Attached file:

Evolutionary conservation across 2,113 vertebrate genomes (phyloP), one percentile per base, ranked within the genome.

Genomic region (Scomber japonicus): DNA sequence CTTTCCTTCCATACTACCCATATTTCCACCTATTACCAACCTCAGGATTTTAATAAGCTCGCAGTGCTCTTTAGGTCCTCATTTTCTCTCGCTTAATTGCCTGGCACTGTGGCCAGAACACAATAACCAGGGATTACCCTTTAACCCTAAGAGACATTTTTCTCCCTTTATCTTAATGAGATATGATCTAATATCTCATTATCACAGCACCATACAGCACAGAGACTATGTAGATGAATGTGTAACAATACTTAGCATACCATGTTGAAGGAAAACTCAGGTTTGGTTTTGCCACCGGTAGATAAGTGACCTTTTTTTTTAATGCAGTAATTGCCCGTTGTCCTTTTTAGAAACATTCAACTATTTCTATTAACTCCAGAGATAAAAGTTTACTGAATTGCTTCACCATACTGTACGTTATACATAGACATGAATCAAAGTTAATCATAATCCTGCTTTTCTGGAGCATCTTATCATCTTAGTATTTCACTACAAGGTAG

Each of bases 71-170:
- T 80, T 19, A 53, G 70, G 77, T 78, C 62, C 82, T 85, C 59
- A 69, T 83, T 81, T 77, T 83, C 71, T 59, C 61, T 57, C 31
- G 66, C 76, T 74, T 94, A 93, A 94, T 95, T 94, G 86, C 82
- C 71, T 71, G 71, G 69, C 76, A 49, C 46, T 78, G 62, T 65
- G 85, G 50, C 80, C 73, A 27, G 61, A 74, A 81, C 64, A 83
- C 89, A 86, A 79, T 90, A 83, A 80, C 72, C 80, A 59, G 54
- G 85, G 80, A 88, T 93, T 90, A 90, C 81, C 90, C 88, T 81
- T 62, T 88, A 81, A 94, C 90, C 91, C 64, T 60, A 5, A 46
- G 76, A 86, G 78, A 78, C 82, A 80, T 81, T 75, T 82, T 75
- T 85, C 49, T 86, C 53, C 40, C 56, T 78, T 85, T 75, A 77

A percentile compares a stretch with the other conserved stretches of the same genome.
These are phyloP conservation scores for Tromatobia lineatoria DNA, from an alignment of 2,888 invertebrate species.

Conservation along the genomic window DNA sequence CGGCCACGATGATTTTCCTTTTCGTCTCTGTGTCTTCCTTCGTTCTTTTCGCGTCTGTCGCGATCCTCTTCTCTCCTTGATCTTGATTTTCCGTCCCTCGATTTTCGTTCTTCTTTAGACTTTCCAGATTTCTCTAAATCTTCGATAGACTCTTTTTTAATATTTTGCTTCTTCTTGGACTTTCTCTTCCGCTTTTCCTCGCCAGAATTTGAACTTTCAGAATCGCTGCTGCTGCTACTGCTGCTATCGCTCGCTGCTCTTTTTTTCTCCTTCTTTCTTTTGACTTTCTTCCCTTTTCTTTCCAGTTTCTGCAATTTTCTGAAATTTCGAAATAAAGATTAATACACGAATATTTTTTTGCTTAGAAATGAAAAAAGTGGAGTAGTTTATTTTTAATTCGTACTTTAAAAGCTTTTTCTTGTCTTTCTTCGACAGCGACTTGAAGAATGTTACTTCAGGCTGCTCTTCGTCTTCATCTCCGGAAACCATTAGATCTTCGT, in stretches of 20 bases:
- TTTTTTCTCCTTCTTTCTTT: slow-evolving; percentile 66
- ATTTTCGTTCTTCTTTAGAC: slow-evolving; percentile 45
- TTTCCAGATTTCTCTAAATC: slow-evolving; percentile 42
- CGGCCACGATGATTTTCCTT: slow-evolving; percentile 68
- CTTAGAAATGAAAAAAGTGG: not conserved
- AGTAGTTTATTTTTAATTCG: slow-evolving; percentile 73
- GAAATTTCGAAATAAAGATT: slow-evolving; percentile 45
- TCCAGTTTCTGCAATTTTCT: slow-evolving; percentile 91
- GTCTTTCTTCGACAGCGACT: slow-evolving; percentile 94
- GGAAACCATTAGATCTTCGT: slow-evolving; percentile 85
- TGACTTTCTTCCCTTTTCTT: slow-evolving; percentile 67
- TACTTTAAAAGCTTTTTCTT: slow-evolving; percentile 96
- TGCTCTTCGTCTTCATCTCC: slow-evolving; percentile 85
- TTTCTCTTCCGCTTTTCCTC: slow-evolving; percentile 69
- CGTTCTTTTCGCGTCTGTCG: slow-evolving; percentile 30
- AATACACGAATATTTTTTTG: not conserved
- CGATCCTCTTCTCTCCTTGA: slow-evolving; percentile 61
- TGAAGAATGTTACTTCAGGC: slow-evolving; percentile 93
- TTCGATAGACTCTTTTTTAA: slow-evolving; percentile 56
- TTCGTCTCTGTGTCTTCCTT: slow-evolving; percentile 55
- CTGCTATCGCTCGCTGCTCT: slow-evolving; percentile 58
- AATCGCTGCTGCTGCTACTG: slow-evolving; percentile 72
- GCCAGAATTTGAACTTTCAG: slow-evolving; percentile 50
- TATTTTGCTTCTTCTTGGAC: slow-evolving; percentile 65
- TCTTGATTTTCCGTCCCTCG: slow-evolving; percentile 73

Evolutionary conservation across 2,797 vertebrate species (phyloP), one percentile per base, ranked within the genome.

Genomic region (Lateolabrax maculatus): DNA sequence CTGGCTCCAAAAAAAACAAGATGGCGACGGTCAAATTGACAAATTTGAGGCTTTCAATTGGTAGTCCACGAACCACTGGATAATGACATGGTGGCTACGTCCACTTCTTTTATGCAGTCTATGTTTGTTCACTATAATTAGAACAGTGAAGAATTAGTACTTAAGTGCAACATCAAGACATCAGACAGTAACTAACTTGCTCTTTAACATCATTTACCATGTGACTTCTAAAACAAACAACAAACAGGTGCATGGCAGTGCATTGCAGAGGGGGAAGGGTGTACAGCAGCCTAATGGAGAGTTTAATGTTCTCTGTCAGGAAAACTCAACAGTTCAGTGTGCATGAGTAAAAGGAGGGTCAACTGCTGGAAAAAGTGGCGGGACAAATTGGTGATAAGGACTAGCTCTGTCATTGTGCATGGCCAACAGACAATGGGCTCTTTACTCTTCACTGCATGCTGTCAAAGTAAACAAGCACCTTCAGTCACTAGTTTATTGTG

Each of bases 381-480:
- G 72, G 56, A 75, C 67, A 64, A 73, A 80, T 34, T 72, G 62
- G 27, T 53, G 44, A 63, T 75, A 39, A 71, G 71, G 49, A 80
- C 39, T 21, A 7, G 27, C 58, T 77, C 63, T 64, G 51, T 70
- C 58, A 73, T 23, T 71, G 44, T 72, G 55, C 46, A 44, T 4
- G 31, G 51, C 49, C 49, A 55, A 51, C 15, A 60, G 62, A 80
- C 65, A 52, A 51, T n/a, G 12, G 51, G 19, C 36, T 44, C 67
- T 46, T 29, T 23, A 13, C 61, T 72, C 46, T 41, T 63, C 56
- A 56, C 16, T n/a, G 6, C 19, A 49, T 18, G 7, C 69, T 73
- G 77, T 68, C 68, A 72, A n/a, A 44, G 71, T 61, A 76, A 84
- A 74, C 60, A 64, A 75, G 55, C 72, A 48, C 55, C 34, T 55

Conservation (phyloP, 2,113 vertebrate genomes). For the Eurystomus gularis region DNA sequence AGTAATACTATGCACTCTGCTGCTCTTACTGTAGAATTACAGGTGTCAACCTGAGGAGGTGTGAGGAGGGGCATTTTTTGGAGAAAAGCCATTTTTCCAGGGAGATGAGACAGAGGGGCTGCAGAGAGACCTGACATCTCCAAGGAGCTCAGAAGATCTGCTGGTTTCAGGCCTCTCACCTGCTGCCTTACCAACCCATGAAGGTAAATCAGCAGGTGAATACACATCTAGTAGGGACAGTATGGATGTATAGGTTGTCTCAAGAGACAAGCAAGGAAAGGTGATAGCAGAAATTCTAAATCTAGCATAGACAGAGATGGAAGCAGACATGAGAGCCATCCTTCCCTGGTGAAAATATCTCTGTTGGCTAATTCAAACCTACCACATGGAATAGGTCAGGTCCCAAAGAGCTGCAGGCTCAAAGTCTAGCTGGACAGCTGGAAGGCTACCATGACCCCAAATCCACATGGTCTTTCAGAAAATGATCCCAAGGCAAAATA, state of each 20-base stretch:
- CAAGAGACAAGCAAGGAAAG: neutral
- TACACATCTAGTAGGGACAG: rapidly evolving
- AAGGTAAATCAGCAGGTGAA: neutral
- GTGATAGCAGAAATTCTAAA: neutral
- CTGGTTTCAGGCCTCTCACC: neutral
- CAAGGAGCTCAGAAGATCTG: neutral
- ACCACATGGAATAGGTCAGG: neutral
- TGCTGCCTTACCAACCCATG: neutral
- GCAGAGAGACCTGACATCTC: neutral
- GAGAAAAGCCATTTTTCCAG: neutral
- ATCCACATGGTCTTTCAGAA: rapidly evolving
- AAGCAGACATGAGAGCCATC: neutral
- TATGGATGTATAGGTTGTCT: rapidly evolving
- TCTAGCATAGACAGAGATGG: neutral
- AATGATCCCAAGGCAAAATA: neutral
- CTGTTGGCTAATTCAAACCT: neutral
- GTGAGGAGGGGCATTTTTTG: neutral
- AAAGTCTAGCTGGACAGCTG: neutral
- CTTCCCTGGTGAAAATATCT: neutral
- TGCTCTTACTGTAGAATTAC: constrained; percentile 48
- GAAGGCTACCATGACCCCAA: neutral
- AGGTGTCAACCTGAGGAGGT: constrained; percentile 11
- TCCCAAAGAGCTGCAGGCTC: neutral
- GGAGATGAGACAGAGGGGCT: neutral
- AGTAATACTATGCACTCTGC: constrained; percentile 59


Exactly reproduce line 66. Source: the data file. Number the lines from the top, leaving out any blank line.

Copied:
- ATCCACATGGTCTTTCAGAA: rapidly evolving